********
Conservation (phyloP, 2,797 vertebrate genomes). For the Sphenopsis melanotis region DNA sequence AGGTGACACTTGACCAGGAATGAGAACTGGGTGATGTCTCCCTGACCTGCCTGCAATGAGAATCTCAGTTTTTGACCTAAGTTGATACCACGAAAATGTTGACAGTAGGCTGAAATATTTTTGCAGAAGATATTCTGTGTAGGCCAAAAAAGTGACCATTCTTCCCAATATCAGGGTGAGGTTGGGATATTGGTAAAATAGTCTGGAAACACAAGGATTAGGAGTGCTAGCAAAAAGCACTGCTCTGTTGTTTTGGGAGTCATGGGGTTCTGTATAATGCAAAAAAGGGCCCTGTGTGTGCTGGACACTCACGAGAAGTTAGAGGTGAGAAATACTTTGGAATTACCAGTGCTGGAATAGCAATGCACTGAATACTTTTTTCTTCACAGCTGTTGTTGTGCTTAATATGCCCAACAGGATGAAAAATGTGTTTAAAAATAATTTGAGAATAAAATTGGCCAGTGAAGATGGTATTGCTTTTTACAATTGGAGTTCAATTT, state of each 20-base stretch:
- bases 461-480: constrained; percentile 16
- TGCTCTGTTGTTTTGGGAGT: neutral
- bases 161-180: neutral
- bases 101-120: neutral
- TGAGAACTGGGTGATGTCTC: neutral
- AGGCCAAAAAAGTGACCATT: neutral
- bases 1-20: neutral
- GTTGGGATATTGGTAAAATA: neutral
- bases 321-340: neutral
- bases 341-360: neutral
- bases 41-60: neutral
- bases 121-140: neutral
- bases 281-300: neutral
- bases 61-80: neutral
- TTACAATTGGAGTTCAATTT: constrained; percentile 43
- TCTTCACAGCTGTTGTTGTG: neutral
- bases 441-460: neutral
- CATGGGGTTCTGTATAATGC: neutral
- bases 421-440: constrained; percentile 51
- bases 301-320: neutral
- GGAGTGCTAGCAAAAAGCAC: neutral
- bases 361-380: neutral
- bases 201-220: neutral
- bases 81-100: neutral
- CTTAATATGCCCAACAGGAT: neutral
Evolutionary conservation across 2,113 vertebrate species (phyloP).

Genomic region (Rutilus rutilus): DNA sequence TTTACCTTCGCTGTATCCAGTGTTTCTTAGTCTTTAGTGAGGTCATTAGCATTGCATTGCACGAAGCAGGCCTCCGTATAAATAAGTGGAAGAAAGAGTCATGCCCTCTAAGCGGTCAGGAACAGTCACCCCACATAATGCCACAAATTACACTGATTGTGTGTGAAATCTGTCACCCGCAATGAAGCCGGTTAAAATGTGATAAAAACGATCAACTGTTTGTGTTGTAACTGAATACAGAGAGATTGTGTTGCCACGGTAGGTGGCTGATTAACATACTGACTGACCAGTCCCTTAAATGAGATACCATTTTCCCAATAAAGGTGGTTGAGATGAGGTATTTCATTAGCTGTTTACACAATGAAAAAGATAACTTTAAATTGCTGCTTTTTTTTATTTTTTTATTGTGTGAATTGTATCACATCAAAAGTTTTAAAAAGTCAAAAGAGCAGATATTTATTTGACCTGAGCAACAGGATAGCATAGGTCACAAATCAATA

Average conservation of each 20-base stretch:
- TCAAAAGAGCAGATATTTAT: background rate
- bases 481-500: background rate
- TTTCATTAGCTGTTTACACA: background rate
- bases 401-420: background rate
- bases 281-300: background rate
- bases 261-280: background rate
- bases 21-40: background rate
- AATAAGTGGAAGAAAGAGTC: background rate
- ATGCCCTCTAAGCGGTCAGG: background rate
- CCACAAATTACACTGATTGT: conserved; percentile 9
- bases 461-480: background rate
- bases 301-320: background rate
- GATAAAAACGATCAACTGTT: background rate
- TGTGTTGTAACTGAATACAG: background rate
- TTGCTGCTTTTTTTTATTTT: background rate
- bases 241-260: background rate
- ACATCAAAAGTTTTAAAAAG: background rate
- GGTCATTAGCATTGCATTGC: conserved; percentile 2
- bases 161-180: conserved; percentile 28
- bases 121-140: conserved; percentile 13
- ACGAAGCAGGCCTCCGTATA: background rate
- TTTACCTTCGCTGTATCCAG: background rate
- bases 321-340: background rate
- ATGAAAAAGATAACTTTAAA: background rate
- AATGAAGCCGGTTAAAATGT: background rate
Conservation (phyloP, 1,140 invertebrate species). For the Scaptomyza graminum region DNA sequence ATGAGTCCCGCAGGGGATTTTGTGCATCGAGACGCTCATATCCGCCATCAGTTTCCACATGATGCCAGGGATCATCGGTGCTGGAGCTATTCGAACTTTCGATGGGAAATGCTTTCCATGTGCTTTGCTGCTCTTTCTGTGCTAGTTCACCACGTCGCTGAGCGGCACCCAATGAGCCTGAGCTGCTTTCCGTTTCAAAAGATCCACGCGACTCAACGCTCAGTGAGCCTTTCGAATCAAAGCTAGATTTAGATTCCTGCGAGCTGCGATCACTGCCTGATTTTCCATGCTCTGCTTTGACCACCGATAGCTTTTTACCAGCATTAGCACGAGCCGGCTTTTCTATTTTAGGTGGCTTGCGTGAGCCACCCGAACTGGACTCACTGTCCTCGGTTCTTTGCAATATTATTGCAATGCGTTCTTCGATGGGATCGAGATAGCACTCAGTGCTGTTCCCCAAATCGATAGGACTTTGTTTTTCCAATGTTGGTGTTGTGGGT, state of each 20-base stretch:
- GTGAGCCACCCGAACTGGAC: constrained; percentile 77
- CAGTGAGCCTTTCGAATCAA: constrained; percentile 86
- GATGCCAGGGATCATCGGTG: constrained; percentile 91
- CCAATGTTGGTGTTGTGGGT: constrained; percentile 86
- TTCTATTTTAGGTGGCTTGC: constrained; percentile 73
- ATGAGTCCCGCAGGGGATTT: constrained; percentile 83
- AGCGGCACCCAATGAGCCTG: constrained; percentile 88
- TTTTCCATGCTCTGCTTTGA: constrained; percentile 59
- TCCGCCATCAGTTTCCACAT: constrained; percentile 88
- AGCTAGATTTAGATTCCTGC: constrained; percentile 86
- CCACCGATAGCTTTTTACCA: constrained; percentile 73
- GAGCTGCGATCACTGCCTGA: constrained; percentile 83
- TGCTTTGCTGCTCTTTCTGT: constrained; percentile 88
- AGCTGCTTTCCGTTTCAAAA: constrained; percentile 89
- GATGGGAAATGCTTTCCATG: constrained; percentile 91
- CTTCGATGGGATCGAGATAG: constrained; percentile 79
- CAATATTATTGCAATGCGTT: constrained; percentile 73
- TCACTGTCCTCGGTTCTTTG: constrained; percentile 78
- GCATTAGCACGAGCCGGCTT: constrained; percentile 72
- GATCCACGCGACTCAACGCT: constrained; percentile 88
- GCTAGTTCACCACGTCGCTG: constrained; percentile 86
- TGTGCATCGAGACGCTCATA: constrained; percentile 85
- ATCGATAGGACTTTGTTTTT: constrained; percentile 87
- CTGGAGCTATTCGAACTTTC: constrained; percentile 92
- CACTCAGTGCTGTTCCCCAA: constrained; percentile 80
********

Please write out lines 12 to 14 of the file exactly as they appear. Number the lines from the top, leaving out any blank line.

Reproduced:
- bases 41-60: neutral
- bases 121-140: neutral
- bases 281-300: neutral